In the hills surrounding Kazakhstan's old capital, Almaty, the A. Masow Design Studio is building a tree house. Or rather, a house around a tree. The Tree in the House will stand in a grassy clearing, where a 40-foot fir tree now grows, and is due to be completed next year. This four-storey cylindrical house is striking enough, yet it's the ground-to-roof glazing that really catches our eye.
Designer Aibek Almasov - a young, Kazakh whose found a strong following on international design blogs - dismisses such humdrum concerns as personal privacy, to instead ponder loftier qualities. "The house has to be something that can develop your spiritual and creative development," he says.
Indeed, its open nature will be, admittedly, good for nature. Almasov says his client wanted to "feel more fusion with nature", and to achieve that, the owner is prepared to "give up some unnecessary conditions."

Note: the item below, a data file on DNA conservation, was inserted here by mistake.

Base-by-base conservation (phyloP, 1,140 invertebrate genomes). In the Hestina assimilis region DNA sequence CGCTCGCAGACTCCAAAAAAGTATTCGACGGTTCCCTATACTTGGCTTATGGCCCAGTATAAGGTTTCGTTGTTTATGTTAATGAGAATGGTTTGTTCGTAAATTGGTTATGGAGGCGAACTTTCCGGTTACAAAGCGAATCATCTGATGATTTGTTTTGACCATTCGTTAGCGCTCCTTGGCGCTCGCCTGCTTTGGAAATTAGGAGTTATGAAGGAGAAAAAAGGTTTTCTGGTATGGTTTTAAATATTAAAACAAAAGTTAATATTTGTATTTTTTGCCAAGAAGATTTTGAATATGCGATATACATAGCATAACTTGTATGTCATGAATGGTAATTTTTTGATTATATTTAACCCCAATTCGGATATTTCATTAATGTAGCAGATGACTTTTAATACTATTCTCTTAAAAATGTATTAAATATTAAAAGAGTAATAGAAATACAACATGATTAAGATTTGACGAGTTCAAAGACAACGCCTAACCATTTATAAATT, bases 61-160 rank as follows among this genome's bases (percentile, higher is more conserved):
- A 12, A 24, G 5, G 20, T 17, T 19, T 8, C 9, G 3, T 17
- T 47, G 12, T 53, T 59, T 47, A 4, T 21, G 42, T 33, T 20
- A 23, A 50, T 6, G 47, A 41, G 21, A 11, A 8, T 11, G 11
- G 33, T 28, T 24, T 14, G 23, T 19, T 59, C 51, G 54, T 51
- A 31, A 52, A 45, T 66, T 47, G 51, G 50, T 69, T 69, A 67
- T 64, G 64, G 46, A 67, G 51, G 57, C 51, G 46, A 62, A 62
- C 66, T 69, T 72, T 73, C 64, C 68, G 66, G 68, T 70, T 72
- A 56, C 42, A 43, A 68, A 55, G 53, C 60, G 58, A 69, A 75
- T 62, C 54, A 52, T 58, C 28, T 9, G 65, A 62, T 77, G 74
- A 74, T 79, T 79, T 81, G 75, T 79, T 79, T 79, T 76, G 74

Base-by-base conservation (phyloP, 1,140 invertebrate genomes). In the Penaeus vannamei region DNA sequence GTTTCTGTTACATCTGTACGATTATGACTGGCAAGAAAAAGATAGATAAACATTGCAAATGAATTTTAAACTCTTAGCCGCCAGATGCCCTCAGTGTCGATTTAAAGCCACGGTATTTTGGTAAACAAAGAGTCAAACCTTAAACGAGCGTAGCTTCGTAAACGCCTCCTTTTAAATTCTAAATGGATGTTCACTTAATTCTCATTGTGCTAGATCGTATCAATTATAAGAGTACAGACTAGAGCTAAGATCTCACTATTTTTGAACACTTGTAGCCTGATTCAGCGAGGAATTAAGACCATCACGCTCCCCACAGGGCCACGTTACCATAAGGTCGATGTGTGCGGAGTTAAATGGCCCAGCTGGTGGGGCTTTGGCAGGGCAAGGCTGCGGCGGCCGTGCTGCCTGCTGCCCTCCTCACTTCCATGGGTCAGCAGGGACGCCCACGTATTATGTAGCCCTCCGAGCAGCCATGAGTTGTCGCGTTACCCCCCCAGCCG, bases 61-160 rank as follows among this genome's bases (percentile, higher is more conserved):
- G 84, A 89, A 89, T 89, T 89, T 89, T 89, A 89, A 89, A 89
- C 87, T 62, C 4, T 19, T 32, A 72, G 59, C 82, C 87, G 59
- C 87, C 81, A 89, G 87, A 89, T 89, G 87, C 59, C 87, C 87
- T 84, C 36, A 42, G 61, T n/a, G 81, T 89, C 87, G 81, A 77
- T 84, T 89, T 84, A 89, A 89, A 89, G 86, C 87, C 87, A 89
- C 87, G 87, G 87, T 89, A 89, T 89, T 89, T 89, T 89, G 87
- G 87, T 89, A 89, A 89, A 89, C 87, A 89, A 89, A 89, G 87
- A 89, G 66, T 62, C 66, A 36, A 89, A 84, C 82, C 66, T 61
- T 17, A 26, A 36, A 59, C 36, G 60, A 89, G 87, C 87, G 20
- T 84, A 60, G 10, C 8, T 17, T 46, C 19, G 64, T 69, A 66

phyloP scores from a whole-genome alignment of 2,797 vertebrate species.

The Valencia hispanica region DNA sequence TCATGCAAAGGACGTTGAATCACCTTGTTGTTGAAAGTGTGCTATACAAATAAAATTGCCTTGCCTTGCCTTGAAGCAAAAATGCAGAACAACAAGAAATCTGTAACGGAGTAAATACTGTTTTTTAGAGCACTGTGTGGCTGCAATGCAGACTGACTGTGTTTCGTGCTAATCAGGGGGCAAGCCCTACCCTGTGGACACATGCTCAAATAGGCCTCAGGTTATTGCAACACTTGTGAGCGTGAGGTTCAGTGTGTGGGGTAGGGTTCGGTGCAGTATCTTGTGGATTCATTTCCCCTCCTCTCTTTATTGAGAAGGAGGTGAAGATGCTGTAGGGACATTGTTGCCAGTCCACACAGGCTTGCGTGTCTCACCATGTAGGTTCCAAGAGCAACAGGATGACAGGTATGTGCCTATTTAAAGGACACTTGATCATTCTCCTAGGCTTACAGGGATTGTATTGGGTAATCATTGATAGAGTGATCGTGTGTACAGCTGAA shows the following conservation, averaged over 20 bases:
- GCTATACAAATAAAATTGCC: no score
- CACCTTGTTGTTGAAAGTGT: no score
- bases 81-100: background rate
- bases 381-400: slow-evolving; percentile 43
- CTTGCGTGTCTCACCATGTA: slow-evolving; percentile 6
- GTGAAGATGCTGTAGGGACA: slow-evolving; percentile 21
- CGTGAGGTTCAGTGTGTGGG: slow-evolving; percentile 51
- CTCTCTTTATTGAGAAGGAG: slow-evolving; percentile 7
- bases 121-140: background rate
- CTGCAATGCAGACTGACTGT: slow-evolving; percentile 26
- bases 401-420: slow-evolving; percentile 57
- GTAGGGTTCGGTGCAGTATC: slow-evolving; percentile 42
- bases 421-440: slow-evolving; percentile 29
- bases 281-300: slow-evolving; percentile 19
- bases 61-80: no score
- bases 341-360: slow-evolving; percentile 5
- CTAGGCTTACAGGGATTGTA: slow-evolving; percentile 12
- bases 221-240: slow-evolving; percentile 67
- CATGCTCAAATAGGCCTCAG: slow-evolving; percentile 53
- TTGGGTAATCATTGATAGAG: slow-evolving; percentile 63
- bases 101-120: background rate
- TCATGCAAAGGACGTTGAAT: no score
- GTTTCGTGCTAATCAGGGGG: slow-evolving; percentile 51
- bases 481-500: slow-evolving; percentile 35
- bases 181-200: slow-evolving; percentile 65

Almasov was commissioned to build the place by a young businessman, who wanted a retreat for two. "It was to be a place where you could sit with a friend and discuss ideas and philosophise," Almasov explains.
On a practical level, the branches of the tree mean that the higher floors have less space than the lower ones, with the top floor being little more than a viewing platform. So, its residents won't just be sweeping up pine needles at Christmas time, but, on the plus side, they won't ever have to buy a Christmas tree again.
Find out more about it here. If you like what you see, then consider our Atlas of 21st Century Architecture, as well as The Phaidon Architecture Travel Guide App.